Know The Odds & Return On Your Dealer’s Capital Investment In Parts Inventory

For every dealer, the investment of capital into assets, like used vehicles and parts inventory, is large, let alone the investment in the real estate itself.

The job of the car department managers and the parts manager is to take the investment of capital in those assets and convert them into profit.  Turning over your inventory and capital as many times as possible so your money can be put to work, and make new profit, is key.  The job of a parts manager and used car manager are no different – make money perform.

Lots is known by the dealer principal, controller, and new and used car department managers on inventory control when it comes to vehicles.  When it comes to parts inventory, little is understood by most of the management in the dealership, except – anything over 12 months-no-sale is bad.

A lot goes into understanding what needs to be ordered and what shouldn’t when it comes to parts.  There is already a large amount of data out there to know what you should and shouldn’t stock based on sales history and the probabilities of selling them again, but few people know about where these resources are.

The key with parts inventory is to not only know what has the best odds and greatest fill rates but what the processes are, that need to be implemented to de-risk the dealer’s exposure to underperforming parts inventory…like being stuck with special-order parts that become idle parts inventory, or worst – obsolete parts inventory — more on that in this article here, called Top 6 Ways Dealers Can Reduce Idle & Obsolete Parts Inventory.

In this article, we’ll lay out what the statistics are when it comes to parts inventory control.  As for the implementation and understanding of these parts inventory control methodologies, you can review that article here, on Inventory Control Phase-In – A Good Method Improves Your Parts Operation.

12 Month No Sale Parts – The Herpes Of Parts Inventory

Parts which haven’t sold in the last 12 months are called a few things; from idle parts inventory to non-stocking parts inventory, or obsolete parts inventory. It’s true that they fall into all three of these definitions.  Idle parts inventory and non-stocking parts inventory simply mean they are parts which shouldn’t be stocked and don’t fall into your stocking criteria.  But after 12 months-no-sale, they are for certain defined as obsolete parts inventory.

Obsolete parts inventory has less than a 5% chance of ever selling again at your dealership, meaning 95% will be there for a long, long time.  That’s why many dealers write parts inventory off when they hit 12 months-no-sale.  A large portion of this obsolete parts inventory is from unsold special-order parts and returned special order parts, which have been in inventory for a year, and now are a huge problem.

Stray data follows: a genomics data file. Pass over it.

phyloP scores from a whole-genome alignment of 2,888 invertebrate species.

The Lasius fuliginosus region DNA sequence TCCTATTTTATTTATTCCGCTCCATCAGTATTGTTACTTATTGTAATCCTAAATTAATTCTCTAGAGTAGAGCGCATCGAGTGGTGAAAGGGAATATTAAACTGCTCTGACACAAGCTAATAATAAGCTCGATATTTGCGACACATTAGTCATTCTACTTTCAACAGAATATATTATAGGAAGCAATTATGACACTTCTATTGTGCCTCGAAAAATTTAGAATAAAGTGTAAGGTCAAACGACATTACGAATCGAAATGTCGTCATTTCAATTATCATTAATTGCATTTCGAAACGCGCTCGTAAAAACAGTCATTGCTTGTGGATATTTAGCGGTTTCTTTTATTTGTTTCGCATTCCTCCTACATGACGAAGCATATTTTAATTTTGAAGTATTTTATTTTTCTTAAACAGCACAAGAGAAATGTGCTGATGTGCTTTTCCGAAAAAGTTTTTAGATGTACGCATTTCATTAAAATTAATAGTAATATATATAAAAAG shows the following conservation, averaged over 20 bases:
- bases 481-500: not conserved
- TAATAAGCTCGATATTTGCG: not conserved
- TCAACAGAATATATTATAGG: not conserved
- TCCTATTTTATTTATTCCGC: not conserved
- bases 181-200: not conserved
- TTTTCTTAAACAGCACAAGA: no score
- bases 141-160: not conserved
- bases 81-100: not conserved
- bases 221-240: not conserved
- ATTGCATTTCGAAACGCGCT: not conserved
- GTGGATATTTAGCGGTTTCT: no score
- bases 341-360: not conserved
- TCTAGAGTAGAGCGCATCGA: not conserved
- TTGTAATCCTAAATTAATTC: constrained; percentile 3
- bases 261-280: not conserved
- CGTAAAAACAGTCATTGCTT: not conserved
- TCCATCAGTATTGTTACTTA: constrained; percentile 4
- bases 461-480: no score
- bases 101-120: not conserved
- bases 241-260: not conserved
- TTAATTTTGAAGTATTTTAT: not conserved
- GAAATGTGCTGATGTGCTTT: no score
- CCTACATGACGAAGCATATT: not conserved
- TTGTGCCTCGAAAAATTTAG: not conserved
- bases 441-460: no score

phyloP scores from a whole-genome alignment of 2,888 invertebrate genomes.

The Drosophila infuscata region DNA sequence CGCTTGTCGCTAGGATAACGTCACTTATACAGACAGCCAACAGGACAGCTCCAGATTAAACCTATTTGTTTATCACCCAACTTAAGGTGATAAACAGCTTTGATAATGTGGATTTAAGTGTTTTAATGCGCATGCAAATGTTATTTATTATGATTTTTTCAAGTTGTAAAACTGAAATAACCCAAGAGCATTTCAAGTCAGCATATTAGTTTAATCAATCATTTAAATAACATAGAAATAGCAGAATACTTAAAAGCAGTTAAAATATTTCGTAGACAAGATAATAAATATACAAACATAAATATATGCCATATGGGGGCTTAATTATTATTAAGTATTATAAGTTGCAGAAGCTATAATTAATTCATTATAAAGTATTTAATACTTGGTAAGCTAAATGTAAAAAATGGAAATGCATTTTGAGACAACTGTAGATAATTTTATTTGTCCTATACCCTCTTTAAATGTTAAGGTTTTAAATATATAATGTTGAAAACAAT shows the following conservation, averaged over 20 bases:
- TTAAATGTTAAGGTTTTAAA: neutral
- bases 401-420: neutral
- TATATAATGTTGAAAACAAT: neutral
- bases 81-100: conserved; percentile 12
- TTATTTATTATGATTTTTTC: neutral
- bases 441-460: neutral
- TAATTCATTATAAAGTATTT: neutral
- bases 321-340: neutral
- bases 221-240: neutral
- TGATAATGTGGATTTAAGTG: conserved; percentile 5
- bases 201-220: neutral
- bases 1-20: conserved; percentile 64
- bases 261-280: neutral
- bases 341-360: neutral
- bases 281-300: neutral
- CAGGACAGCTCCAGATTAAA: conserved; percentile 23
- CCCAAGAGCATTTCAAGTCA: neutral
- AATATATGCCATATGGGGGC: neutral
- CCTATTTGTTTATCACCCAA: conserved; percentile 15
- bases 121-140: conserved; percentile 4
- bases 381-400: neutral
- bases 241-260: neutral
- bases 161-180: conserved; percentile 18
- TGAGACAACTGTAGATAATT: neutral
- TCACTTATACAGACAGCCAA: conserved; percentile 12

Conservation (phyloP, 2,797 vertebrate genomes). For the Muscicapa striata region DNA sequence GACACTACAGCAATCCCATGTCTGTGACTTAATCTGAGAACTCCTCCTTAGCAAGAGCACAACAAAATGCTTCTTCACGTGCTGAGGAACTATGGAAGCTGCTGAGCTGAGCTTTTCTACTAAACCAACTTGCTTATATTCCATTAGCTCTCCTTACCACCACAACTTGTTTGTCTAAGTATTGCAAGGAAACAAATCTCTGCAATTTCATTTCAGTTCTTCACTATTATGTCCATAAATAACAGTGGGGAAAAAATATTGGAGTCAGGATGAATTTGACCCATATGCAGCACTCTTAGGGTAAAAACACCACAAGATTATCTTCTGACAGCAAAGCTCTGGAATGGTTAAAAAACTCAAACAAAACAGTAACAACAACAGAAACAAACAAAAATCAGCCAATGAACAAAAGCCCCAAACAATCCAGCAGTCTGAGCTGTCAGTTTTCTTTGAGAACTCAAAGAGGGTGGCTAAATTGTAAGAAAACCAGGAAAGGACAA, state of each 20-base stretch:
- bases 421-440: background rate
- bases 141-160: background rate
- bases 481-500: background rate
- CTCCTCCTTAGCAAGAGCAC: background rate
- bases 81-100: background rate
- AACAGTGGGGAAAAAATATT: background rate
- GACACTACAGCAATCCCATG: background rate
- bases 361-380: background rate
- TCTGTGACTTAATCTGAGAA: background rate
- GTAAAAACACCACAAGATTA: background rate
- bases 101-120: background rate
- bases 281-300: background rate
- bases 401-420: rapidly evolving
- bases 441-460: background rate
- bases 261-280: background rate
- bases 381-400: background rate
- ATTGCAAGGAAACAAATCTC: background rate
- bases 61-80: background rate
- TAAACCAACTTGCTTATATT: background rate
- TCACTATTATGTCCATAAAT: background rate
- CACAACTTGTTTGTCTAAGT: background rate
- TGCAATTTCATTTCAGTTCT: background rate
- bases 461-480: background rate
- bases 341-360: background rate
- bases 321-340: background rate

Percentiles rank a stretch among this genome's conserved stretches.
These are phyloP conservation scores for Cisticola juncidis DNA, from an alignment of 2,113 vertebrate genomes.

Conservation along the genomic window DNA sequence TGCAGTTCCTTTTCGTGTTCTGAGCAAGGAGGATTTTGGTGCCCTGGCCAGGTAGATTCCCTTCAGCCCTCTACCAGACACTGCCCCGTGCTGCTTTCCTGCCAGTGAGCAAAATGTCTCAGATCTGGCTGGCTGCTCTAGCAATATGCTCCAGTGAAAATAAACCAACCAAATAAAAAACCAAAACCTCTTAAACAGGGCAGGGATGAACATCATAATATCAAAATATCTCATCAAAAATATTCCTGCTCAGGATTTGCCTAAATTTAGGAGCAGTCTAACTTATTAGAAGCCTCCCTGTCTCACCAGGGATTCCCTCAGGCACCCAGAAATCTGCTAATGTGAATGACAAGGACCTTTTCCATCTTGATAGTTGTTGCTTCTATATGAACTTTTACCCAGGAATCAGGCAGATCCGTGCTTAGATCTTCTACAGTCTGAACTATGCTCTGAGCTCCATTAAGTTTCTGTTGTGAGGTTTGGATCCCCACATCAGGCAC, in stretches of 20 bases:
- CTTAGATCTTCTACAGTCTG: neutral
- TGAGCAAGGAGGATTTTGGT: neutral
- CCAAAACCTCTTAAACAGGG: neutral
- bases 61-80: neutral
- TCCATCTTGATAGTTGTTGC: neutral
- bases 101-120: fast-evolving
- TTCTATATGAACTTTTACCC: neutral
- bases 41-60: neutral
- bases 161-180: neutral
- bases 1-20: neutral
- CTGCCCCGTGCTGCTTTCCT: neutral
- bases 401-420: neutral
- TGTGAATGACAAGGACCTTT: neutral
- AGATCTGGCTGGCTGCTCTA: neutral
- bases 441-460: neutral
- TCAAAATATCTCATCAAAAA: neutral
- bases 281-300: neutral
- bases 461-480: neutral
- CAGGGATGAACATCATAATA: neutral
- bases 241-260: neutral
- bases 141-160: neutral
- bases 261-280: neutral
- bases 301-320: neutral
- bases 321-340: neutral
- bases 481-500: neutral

These obsolete parts in inventory were a problem on day 1 when the parts department knew they now own the special-order part. It now just becomes most apparent 12 months later when it’s in write-off territory, and shows up clearly on the parts manager’s aging parts report.

Non-Stocking Parts Inventory / Idle Parts Inventory

Parts which would never be seen on a stock order to begin with, are known as non-stocking parts, or idle parts inventory.  Or better yet understood as unsold special-order parts or returned special-order parts.

Idle inventory parts have between a 35%-65% chance they will never sell again at your dealership, depending on prior sales history.  The probabilities are much less as they start to age-out past 6 months-no-sale and greater.  The odds of not selling then begin compounding.  These parts, on a technical level, are known as “2-in-12”, or less.  More on what that means here.

Now, you might think that before these parts age-out, 35%-65% isn’t bad odds. You’d be right if you were playing bingo, the lottery, or a 50/50 draw as the investment is low, and the rewards are incredibly high.  But with parts inventory, the investment is incredibly high, but the profit returned from a sale, even at full retail, is much less than the cost of the part itself.

Three different studies show parts which haven’t sold between 9-12 months, if (keyword) sold at retail, you’d break even at best, when carrying costs are calculated.  Typically, we see that a large percentage of idle parts inventory won’t sell, especially as they age, meaning a large portion will carry losses.  These parts are the least known about, the least talked about, and go under the radar for upwards of 12 months yet have the biggest impact on the performance of the capital invested by the dealer principal.

These are the worst parts in parts inventory, specifically because they come from special-order parts, which are returned or unsold.  It may be day 17 when the parts department knows they are stuck with a particular special-order part. This happens multiple times a day.

These idle parts stay under the radar until they become part of the 10+ or 12+ months-no-sale parts, where they group together with phased-out parts inventory; used-to-be active parts inventory that since lost sales demand, and have aged-out.  More on that in a bit.

Many make the mistake where they believe all aged-out parts inventory is the same.  Idle parts inventory and phased-out parts inventory are clearly different. Phased-out parts inventory used to have sales demand were ordered on a stock order often, but since sales demand has slowed, and they have aged-out.  Idle parts inventory is a result of unsold or returned special order parts – a clear difference.  Unless you have your DMS set up correctly, use and understand stocking-status, then the two groups of parts inventory, idle parts inventory, and phased-out parts inventory, normally get grouped together and normally can’t be spotted separately from a parts manager’s report only.